|The Lamb Lies Down on Broadway||1974||2.82/pi|
Main lineup: Peter Gabriel: flute, bass drum, vocals, until 1975. Phil Collins: drums, vocals, until 1997. Tony Banks: keyboards. Mike Rutherford: guitars, bass. Steve Hackett: guitars, until 1978.
Other personnel: Anthony Phillips: guitars, until 1971. John Mayhew: drums, until 1971. Ray Wilson: vocals, after 1997.
One day, Genesis decided to produce a huge, bloated rock opera. Well, Peter Gabriel did, at least. He wrote nearly all the lyrics all by his lonesome (and insisted, for the first time, that they be credited to him rather than the band) while the rest of the band cooked up most of the backing tracks without him. Clearly, the stage was set for a breakup, and so Gabriel’s departure after the album’s supporting tour is not too surprising. I can’t say I’m too saddened by it: Gabriel went on to put out some excellent solo albums free of the tyrannical plastic fist of Tony Banks.
Here and now, though, we’re still talking about Genesis—two albums worth, in fact. This massive, 95-minute project tells us the story of a fellow named Rael, a New York street thug straight out of A Clockwork Orange. Rael is plunged into a sort of nasty, R-rated Wonderland, where he confronts all of the demons of his demented subconscious.
Some people seem to be put off by the somewhat disjointed story, but I don’t mind at all—it is a dream world, after all, it can’t be expected to make sense all the time! Gabriel’s lyrics are fun and dripping, if not with deep meaning, then at least some facsimile thereof.
Sadly, there are some serious problems here. The guitar and flute, never the most prominent parts of the band’s arsenal, have seen their share of the limelight drastically cut here. Even more than in the past, Gabriel is forced to carry the rest of the band by sheer charisma. He does the job ably, but nevertheless, I can’t escape the feeling that most of these songs could have been vastly improved by placing the focus on something, anything other than the all-consuming keyboard fetish of Tony Banks.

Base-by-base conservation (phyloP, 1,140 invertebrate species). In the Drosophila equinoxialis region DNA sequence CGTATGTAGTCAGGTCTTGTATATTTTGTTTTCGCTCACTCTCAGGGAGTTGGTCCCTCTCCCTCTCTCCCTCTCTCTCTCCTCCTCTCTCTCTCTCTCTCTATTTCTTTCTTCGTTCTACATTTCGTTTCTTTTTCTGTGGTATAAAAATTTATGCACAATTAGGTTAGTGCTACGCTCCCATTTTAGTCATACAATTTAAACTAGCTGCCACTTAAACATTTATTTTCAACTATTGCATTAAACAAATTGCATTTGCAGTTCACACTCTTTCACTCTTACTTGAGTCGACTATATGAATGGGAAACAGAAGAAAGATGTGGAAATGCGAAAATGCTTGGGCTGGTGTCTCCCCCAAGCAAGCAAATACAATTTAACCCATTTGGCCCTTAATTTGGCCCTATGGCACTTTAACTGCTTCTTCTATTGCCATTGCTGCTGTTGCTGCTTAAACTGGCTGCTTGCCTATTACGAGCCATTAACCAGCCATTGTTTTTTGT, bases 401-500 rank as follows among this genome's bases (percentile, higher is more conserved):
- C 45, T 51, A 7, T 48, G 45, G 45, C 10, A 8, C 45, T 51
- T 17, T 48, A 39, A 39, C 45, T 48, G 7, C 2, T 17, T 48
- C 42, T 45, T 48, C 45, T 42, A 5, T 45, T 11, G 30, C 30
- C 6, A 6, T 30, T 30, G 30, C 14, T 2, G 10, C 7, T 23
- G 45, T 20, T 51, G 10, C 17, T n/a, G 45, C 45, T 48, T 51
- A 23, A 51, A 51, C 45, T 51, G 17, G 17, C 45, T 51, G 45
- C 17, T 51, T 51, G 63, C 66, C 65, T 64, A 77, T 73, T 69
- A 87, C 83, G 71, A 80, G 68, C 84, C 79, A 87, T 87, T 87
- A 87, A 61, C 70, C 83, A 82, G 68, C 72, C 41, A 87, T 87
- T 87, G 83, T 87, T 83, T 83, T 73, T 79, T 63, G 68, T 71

As if that wasn’t enough, the band made the unfortunate decision of including four filler instrumentals. “Silent Sorrow in Empty Boats” is pretty but ultimately boring, while “Hairless Heart” ineffectually borrows its melody from Bedrich Smetana. And the other two are merely pointless moody sound effect passages (although “The Waiting Room” has a kind of bent charm, and it turns into an actual song near the end.)
These flaws drag the record down a little, but still, the overall quality of the songs is very high. “The Lamia” is a highlight, with Mr. Banks actually putting his synthesizers to good use, but “it.”, “The Colony of Slippermen”, and “Back in NYC” are equally enjoyable. And that’s only scraping the surface of this behemoth, which is not only a case study in excess but also a fitting swansong to the Gabriel edition of Genesis.